Happy Friday, traders. Welcome to our weekly market wrap, where we take a look back at these last five trading days with a focus on the market news, economic data, and headlines that had the most impact on gold prices and other key correlated assets—and may continue to into the future.
Gold prices are capping one of the strongest weeks of 2023 for the precious metal, spurred on by three main factors.
So, What Kind of a Week Has it Been?
In ascending order of importance and impact on the gold market, let’s first touch on the week’s meager slate of US economic data: the Retail Sales report for September and October’s Philadelphia Fed Manufacturing Index. On Tuesday morning, growth in Retail Sales came in more robust than expected, indicating a healthier performance last month from the US consumer. On net, this signal opposes any upside momentum for gold, as it implies more room for the Fed to continue hiking or, at the very least, holding rates higher for longer, as the consumer doesn’t seem to be suffering too badly under tighter conditions. This may have played into the yellow metal’s weaker performance on Monday, as prices reeled back from last week’s closing highs. The Philly Fed number came later in the week and failed to meet expectations. While not of serious concern (certainly not enough to push the FOMC into a dovish stance,) it’s a sign of forward-looking uncertainty for the US economy, as opposed to Retail Sales as a lagging indicator. The manufacturing data may have provided a tailwind to gold prices, which were already ramping considerably higher on Thursday for reasons we will cover shortly.
Here, it’s also worth mentioning the continued gridlock within the GOP factions of the US House of Representatives, which so far has still kept the legislature’s lower chamber from electing a new speaker. The longer this drags on, the more concerning the implications for the passage of key budget measures (or lack thereof) may become. This sentiment seems to be weighing on the US Dollar, providing gold an additional leg up between the competing safe-haven assets where investors are scrambling for protection.
For the first time, arguably, all year, the Federal Reserve’s FOMC is not the top dog when it comes to driving trading patterns in the gold market, the US Dollar market, or elsewhere. Nonetheless, its input remains key. In a flush of public appearances from key FOMC officials this week, it’s no surprise that the most prominent was Fed Chair Jerome Powell’s Thursday address to the Economic Club of New York. Gold prices had steadied at the tail on Monday’s selling, easily finding support above $1920/oz and moving steadily higher through the next trading sessions. By the time Powell took the podium mid-day on Thursday, spot prices were already back to $1950. From here, investors and traders immediately took the bit from a more dovish Powell, the thrust of whose initial remarks was that the recent surge in US Treasury yields (the 10-year Note is currently yielding just shy of +5% for the first time since 2007) and its knock-on effects (US mortgage rates have returned to 8% for the first time since the turn of the century) may be inducing enough tightening to financial conditions to subdue any immediate need for additional interest rate hikes (read: before the end of 2023.) This implication that rates may hold serve for a few more months, combined with the already strong interest in gold as a traditional safe haven, accelerated the flow of moneyed positions into gold and/or gold futures. At the close of Thursday’s trading, bids for the precious metal were well above $1960/oz and at their highest levels in nearly three months.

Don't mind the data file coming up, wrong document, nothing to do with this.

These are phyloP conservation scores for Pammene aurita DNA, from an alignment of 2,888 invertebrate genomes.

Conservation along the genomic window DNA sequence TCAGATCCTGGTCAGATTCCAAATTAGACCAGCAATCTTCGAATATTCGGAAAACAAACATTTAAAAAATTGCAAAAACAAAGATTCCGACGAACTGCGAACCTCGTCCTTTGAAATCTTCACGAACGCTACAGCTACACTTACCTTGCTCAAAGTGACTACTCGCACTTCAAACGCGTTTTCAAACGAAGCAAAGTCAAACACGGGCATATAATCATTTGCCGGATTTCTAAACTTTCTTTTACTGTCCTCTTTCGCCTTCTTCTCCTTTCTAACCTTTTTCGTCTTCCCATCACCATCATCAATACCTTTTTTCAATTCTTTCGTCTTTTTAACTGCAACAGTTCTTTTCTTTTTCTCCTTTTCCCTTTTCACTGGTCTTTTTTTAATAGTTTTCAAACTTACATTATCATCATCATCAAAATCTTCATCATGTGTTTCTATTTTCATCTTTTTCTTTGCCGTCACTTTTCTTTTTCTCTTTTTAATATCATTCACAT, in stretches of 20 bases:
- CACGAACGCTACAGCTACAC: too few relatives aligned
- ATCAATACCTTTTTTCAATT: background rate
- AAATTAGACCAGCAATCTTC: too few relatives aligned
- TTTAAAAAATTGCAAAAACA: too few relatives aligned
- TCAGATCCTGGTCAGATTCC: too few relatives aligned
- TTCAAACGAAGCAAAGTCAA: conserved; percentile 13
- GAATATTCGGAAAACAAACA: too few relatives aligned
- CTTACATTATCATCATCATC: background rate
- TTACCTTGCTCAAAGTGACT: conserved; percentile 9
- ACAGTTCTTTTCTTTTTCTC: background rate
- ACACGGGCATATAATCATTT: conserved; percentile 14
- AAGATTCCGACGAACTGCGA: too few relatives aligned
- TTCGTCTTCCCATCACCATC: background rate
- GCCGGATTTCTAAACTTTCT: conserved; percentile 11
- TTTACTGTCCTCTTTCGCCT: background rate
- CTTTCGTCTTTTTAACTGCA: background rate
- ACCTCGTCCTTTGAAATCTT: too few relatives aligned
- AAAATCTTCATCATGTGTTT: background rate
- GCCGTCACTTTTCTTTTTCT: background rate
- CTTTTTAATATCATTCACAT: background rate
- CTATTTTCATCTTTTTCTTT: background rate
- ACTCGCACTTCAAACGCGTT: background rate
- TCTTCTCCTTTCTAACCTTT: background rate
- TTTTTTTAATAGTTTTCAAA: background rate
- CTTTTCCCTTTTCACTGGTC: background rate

(For a slightly more medium-term outlook, it is important to highlight that, through his Q&A in New York, Powell also makes a point that further economic slowing is likely needed to truly tamp down inflation. At the very least, the FOMC appears to remain firmly committed to holding rates higher for longer.)
The third and most impactful driver of the gold market this week—the one that has spurred one of the metal’s strongest weeks of 2023 and the one that has overtaken the primacy of Fed policy in directing the current—is of course, the continuing, escalating conflict in Gaza between the nation of Israel and Hamas. The dominant theme of trading across nearly all asset classes this week has been a rush to safety amid uncertainty. And with an easing US Dollar—as a result of the geopolitical instability, of Washington gridlock, of a more dovish FOMC—gold has taken full advantage this week, particularly at the tail-end. Through Friday’s trading so far, gold prices are moving towards a gain of $200/oz since the start of the conflict in Gaza and nearly a +3% increase just this week. We have even seen some ticks for the gold spot on Friday, above the $2000 line. This appears to be a repeat of last Friday’s positioning as investors and managers look to shore up their books before markets close for two days of unknown risk-escalation. Aside from a first look at Q3 GDP data for the US economy and a re-hash of recent inflation data, the macro calendar for the upcoming week is light again, and so, again, we will expect geopolitical conflict to lead the line in gold trading as we move toward the end of October.
For now, traders, I hope you can get out and safely enjoy your weekend for the next couple of days. After that, I’ll see everyone back here next week for another market wrap.